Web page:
A Picture Perfect Journey to Our Baltimore Summit
The results of our Baltimore Summit were jaw dropping:
650+ teachers and administrators
3,364 pieces of product feedback (more than double the number from our last Summit!)
3 state Senators (Bill Ferguson, Jim Rosapepe, Christopher Shank)
The best part, of course, was interacting with the teachers and entrepreneurs. That said, it takes not quite a village but certainly an energetic tribe to hold a conference. Here's a peek behind the scenes at what it took to make the Baltimore Summit work like a, ahem, Baltimore Charm.
First things first: before we left the Burlingame, CA home front, we had to pack all things non-digital. The office had a lot of this action going on.
Director of Growth, Tyler McNally, playing real-life Tetris.
We arrived late at night in Baltimore and spent Friday morning unpacking and rehearsing. Practice makes perfect!
Our CEO / stage director Betsy Corcoran prepares emcee Mary Jo Madda for the spotlight.
That afternoon, we launched into a special session with school administrators and Baltimore area folks devoted to edtech. The group has been building great momentum and had a number of announcements:
- An edtech mentor network, organized by Frank Bonsal III, director of entrepreneurship at Towson University, to support all accelerators and incubators in Maryland;
- A $1- to $3-million edtech fund;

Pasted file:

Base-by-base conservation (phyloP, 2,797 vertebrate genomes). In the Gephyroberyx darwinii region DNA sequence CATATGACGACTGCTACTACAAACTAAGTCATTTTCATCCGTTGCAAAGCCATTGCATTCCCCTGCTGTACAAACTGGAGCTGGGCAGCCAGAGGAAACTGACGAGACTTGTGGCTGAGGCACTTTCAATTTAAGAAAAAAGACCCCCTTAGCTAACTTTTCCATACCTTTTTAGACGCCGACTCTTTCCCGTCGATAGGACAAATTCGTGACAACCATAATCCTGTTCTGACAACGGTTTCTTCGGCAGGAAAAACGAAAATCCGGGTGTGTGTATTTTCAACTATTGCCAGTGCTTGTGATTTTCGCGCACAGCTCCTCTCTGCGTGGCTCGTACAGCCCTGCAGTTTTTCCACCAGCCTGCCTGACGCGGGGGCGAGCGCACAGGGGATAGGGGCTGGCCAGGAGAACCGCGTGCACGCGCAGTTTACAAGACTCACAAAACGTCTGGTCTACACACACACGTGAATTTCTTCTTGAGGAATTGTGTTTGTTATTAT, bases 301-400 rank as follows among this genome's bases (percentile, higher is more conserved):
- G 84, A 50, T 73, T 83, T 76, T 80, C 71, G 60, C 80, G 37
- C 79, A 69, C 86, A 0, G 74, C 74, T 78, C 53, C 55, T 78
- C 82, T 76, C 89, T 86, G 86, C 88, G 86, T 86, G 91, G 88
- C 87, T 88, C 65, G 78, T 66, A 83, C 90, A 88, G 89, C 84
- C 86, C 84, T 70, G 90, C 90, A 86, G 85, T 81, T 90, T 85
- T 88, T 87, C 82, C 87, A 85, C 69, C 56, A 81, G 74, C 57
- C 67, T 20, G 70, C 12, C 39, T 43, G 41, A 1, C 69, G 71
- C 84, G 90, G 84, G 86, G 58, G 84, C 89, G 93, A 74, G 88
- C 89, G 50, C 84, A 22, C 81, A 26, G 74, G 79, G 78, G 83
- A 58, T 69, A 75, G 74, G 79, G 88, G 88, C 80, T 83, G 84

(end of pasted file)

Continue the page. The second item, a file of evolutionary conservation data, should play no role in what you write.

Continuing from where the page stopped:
- The Baltimore Education Innovation Consortium to foster early stage product feedback and to support innovation in the region’s schools;
- An annual technology education conference with a focus on students as creators of tech; and
- A new website, www.edtech.md, that will serve as a one-stop shop for local events, educators, companies, press and everything edtech in Maryland.
Katrina Stevens announces the initiatives at the Friday pre-Summit reception
After a cocktail mixer, it was back to the setup. Here’s what our our registration table looked like on Friday night.
Punched out and individualized with a personal touch
The Big Day
Suffice to say that all the hustling paid off. Time is a rare commodity, and no one knows that better than teachers. Asking overworked teachers to take off a precious (and sunny) Saturday is no easy task.
But the Baltimore educators were up bright and early, eager to learn--and innovate. The morning keynote from Jim Shelton, Acting Deputy Secretary at the U.S. Department of Education, set the perfect tone for the day of learning that followed: